Corporations located in Austin care about Austin. That is why the Mayor’s Office convenes the Corporate Engagement Council, to foster conversations on how we can better serve Austin as a community. The Corporate Engagement Council is a public-private association that discusses corporate giving, shares and develops best practices in the industry, and engages businesses in important conversations the City is having. Continue reading
“When AISD taxes you a dollar on your tax bill, a big chunk of it leaves and isn’t available to be spent here for services. But if the city taxed you for that same dollar, all your money does stay here. Austin taxpayers could save money or get more for the taxes we pay by having the city and the school district engage in a tax swap.”
The Statesman wrote that the tax swap was “one of the more interesting proposals Austin Mayor Steve Adler cited in his state of the city address” and “an idea worth exploring as the Austin school district is expected to send evermore of its local tax revenue to the state in an arrangement that shortchanges taxpayers and students.”
If done right, a tax swap would present taxpayers with the promise of a tax cut, schools with the possibility of more money, or a combination of both, because it would result in sending less of our school tax dollars to other school districts. Right now, AISD (where 60% of students qualify for free or reduced-price lunches) sends $181 million in tax revenue our of town in 2015 because of our broken school finance system. This is equal to a quarter of the school districts total Maintenance and Operations tax collections.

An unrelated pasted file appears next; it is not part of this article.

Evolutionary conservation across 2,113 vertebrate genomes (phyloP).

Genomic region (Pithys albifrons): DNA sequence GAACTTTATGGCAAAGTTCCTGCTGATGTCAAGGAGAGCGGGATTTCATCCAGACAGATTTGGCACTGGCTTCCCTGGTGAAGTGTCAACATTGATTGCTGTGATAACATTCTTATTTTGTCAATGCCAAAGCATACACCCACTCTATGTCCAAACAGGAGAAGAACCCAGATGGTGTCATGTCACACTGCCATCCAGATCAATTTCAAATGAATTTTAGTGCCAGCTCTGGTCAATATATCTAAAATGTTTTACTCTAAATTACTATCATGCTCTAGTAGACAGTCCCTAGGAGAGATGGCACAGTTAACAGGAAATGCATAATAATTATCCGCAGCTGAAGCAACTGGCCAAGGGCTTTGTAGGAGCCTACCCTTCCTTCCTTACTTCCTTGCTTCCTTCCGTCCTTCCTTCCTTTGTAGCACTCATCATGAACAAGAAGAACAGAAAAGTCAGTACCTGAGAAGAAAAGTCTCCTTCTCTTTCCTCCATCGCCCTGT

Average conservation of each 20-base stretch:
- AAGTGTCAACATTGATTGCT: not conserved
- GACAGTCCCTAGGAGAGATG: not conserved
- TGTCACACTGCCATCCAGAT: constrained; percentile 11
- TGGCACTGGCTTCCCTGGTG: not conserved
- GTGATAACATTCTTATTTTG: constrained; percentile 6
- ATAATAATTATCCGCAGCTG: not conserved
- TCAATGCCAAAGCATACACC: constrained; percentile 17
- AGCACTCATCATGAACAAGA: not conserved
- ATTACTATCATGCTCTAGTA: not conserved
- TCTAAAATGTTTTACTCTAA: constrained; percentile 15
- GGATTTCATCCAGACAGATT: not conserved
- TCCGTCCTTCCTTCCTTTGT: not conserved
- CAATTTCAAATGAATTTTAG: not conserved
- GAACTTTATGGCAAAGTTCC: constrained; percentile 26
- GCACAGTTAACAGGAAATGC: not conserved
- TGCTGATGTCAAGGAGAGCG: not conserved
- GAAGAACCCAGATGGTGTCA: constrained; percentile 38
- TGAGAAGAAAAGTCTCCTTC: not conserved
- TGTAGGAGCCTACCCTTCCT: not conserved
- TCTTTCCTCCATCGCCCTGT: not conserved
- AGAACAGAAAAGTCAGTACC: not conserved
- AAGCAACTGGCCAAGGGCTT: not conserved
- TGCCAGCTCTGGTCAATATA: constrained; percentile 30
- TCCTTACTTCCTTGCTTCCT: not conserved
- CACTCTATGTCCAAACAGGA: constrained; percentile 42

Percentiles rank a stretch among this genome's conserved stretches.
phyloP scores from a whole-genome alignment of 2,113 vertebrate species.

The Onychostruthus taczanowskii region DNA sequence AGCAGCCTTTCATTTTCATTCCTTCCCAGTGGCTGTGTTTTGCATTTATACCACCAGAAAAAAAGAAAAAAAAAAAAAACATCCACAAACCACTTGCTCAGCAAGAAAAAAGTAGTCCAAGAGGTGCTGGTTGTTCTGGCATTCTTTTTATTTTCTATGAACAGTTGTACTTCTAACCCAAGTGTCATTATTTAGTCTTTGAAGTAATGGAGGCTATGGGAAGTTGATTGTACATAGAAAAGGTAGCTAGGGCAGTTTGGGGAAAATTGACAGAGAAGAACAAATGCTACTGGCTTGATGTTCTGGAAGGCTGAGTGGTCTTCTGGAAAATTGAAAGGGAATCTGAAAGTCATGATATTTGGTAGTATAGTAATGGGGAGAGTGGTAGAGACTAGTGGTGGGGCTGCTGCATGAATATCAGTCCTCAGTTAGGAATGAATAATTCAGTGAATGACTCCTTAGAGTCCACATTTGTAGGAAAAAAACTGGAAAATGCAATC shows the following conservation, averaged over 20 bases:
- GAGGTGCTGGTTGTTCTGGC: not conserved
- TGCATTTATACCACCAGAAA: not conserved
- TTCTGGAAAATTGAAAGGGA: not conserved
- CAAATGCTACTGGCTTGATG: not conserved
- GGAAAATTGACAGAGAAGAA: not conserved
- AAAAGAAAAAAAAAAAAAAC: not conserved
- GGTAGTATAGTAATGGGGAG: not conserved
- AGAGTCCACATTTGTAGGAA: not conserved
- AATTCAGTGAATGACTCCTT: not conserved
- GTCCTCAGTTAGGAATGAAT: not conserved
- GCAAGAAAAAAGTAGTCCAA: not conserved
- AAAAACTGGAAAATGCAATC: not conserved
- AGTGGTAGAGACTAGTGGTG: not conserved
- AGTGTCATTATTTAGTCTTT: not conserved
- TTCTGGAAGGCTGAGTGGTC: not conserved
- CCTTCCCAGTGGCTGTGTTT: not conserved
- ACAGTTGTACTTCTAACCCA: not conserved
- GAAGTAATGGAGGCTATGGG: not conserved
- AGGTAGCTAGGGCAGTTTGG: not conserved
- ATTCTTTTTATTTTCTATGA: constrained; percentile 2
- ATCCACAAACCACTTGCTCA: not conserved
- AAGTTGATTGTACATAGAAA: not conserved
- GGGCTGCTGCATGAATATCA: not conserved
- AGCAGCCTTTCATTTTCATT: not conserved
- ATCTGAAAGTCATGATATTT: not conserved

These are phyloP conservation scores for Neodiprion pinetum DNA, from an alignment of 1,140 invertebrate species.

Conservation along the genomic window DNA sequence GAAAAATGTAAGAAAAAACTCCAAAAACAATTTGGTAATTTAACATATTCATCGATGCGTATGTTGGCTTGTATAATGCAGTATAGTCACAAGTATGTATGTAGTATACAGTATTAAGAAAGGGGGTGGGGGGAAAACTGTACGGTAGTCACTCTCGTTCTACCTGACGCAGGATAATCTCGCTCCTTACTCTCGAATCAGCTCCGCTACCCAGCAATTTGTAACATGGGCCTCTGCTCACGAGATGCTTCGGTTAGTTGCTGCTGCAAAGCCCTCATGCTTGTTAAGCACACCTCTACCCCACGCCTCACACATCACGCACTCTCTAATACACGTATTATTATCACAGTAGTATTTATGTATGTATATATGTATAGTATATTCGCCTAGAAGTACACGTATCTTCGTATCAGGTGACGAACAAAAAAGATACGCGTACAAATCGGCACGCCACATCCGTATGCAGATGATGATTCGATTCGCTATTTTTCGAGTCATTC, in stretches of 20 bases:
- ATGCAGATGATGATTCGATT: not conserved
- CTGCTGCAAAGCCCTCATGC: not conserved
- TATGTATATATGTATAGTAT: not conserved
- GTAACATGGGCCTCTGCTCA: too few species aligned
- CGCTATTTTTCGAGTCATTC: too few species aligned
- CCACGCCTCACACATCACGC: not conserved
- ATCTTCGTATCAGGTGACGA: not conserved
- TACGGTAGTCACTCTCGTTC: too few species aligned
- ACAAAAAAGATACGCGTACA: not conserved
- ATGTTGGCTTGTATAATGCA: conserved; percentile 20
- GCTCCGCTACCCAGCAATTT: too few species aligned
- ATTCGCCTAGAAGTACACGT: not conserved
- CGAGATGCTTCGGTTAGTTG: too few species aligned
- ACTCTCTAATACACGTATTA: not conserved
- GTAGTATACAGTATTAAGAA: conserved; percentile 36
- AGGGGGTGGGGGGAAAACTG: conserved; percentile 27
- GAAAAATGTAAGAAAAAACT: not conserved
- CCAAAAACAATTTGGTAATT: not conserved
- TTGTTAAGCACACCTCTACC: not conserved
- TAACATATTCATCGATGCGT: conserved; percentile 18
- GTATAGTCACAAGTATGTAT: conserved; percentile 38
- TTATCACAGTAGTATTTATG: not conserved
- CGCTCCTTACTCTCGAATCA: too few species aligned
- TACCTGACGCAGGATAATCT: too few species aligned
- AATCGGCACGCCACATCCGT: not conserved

Meanwhile, AISD taxes the average homeowner an average of $1,000 a year. People in Austin have a lot to gain from a tax swap, and this could go a long way toward addressing our affordability crisis.
On Feb. 11, 2016, the Council approved Resolution No. 201602011-015 directing the City Manager to explore a tax swap, including the legal issues and a cost-benefit analysis. We’ll keep you posted on how this goes.
Photo credit: Stephen Spillman